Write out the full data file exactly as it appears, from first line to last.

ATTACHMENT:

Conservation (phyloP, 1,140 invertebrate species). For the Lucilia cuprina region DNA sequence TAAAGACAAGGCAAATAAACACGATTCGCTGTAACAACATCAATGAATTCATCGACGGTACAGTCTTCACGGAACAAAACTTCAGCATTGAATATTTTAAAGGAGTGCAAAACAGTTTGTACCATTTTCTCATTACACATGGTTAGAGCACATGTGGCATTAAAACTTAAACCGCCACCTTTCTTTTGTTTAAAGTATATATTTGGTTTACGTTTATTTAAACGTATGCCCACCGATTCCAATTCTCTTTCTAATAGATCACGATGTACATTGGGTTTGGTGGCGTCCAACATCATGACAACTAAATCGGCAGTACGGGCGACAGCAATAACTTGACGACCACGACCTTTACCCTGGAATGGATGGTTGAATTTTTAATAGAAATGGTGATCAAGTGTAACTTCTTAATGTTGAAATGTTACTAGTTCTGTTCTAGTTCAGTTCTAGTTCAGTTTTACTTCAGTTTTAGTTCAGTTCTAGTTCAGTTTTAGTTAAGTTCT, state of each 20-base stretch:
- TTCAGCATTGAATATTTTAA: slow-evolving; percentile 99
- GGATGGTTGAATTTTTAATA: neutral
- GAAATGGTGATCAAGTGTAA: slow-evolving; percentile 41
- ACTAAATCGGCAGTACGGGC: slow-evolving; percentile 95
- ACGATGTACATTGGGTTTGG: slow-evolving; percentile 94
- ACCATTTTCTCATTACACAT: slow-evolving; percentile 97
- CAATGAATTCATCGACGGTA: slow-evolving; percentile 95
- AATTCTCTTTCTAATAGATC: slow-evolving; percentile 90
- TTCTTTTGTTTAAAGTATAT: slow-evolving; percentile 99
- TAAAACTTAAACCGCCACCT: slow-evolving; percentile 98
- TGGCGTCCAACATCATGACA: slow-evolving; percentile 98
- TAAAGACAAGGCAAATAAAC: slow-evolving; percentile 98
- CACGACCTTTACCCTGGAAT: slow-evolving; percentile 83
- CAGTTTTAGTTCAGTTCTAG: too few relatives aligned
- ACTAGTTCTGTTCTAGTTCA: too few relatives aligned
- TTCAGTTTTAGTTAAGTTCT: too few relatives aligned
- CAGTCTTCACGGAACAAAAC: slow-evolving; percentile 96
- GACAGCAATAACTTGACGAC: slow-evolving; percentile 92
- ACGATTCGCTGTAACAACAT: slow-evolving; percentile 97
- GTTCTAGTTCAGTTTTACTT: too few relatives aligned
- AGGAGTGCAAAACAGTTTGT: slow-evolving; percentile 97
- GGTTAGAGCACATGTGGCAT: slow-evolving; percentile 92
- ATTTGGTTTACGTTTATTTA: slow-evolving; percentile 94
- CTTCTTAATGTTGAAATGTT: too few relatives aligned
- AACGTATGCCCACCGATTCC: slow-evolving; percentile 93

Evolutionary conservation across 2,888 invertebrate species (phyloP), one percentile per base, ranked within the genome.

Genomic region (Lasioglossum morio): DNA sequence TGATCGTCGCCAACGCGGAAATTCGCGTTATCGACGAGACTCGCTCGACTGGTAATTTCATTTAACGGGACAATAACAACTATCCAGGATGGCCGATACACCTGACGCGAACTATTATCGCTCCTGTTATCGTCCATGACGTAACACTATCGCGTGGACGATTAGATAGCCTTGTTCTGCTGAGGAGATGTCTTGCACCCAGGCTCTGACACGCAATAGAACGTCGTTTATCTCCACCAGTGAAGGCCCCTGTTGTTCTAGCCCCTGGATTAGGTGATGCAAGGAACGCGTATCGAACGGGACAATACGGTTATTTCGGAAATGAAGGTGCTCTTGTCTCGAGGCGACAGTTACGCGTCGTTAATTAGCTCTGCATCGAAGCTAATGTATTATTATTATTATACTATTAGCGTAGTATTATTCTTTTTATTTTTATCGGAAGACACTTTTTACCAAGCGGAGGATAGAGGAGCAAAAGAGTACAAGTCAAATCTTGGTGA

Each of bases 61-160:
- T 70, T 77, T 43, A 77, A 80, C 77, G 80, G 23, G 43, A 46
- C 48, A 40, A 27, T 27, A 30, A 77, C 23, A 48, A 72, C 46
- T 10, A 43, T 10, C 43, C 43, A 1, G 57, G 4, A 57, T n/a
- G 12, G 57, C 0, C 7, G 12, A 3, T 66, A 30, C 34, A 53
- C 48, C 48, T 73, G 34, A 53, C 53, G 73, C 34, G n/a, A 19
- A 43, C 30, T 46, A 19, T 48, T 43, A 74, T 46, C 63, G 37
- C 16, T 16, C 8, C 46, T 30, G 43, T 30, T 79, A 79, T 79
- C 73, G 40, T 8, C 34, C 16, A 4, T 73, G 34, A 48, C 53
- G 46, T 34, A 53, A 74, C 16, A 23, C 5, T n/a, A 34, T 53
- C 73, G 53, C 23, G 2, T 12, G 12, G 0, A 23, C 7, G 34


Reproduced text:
Conservation (phyloP, 1,140 invertebrate species). For the Lucilia cuprina region DNA sequence TAAAGACAAGGCAAATAAACACGATTCGCTGTAACAACATCAATGAATTCATCGACGGTACAGTCTTCACGGAACAAAACTTCAGCATTGAATATTTTAAAGGAGTGCAAAACAGTTTGTACCATTTTCTCATTACACATGGTTAGAGCACATGTGGCATTAAAACTTAAACCGCCACCTTTCTTTTGTTTAAAGTATATATTTGGTTTACGTTTATTTAAACGTATGCCCACCGATTCCAATTCTCTTTCTAATAGATCACGATGTACATTGGGTTTGGTGGCGTCCAACATCATGACAACTAAATCGGCAGTACGGGCGACAGCAATAACTTGACGACCACGACCTTTACCCTGGAATGGATGGTTGAATTTTTAATAGAAATGGTGATCAAGTGTAACTTCTTAATGTTGAAATGTTACTAGTTCTGTTCTAGTTCAGTTCTAGTTCAGTTTTACTTCAGTTTTAGTTCAGTTCTAGTTCAGTTTTAGTTAAGTTCT, state of each 20-base stretch:
- TTCAGCATTGAATATTTTAA: slow-evolving; percentile 99
- GGATGGTTGAATTTTTAATA: neutral
- GAAATGGTGATCAAGTGTAA: slow-evolving; percentile 41
- ACTAAATCGGCAGTACGGGC: slow-evolving; percentile 95
- ACGATGTACATTGGGTTTGG: slow-evolving; percentile 94
- ACCATTTTCTCATTACACAT: slow-evolving; percentile 97
- CAATGAATTCATCGACGGTA: slow-evolving; percentile 95
- AATTCTCTTTCTAATAGATC: slow-evolving; percentile 90
- TTCTTTTGTTTAAAGTATAT: slow-evolving; percentile 99
- TAAAACTTAAACCGCCACCT: slow-evolving; percentile 98
- TGGCGTCCAACATCATGACA: slow-evolving; percentile 98
- TAAAGACAAGGCAAATAAAC: slow-evolving; percentile 98
- CACGACCTTTACCCTGGAAT: slow-evolving; percentile 83
- CAGTTTTAGTTCAGTTCTAG: too few relatives aligned
- ACTAGTTCTGTTCTAGTTCA: too few relatives aligned
- TTCAGTTTTAGTTAAGTTCT: too few relatives aligned
- CAGTCTTCACGGAACAAAAC: slow-evolving; percentile 96
- GACAGCAATAACTTGACGAC: slow-evolving; percentile 92
- ACGATTCGCTGTAACAACAT: slow-evolving; percentile 97
- GTTCTAGTTCAGTTTTACTT: too few relatives aligned
- AGGAGTGCAAAACAGTTTGT: slow-evolving; percentile 97
- GGTTAGAGCACATGTGGCAT: slow-evolving; percentile 92
- ATTTGGTTTACGTTTATTTA: slow-evolving; percentile 94
- CTTCTTAATGTTGAAATGTT: too few relatives aligned
- AACGTATGCCCACCGATTCC: slow-evolving; percentile 93

Evolutionary conservation across 2,888 invertebrate species (phyloP), one percentile per base, ranked within the genome.

Genomic region (Lasioglossum morio): DNA sequence TGATCGTCGCCAACGCGGAAATTCGCGTTATCGACGAGACTCGCTCGACTGGTAATTTCATTTAACGGGACAATAACAACTATCCAGGATGGCCGATACACCTGACGCGAACTATTATCGCTCCTGTTATCGTCCATGACGTAACACTATCGCGTGGACGATTAGATAGCCTTGTTCTGCTGAGGAGATGTCTTGCACCCAGGCTCTGACACGCAATAGAACGTCGTTTATCTCCACCAGTGAAGGCCCCTGTTGTTCTAGCCCCTGGATTAGGTGATGCAAGGAACGCGTATCGAACGGGACAATACGGTTATTTCGGAAATGAAGGTGCTCTTGTCTCGAGGCGACAGTTACGCGTCGTTAATTAGCTCTGCATCGAAGCTAATGTATTATTATTATTATACTATTAGCGTAGTATTATTCTTTTTATTTTTATCGGAAGACACTTTTTACCAAGCGGAGGATAGAGGAGCAAAAGAGTACAAGTCAAATCTTGGTGA

Each of bases 61-160:
- T 70, T 77, T 43, A 77, A 80, C 77, G 80, G 23, G 43, A 46
- C 48, A 40, A 27, T 27, A 30, A 77, C 23, A 48, A 72, C 46
- T 10, A 43, T 10, C 43, C 43, A 1, G 57, G 4, A 57, T n/a
- G 12, G 57, C 0, C 7, G 12, A 3, T 66, A 30, C 34, A 53
- C 48, C 48, T 73, G 34, A 53, C 53, G 73, C 34, G n/a, A 19
- A 43, C 30, T 46, A 19, T 48, T 43, A 74, T 46, C 63, G 37
- C 16, T 16, C 8, C 46, T 30, G 43, T 30, T 79, A 79, T 79
- C 73, G 40, T 8, C 34, C 16, A 4, T 73, G 34, A 48, C 53
- G 46, T 34, A 53, A 74, C 16, A 23, C 5, T n/a, A 34, T 53
- C 73, G 53, C 23, G 2, T 12, G 12, G 0, A 23, C 7, G 34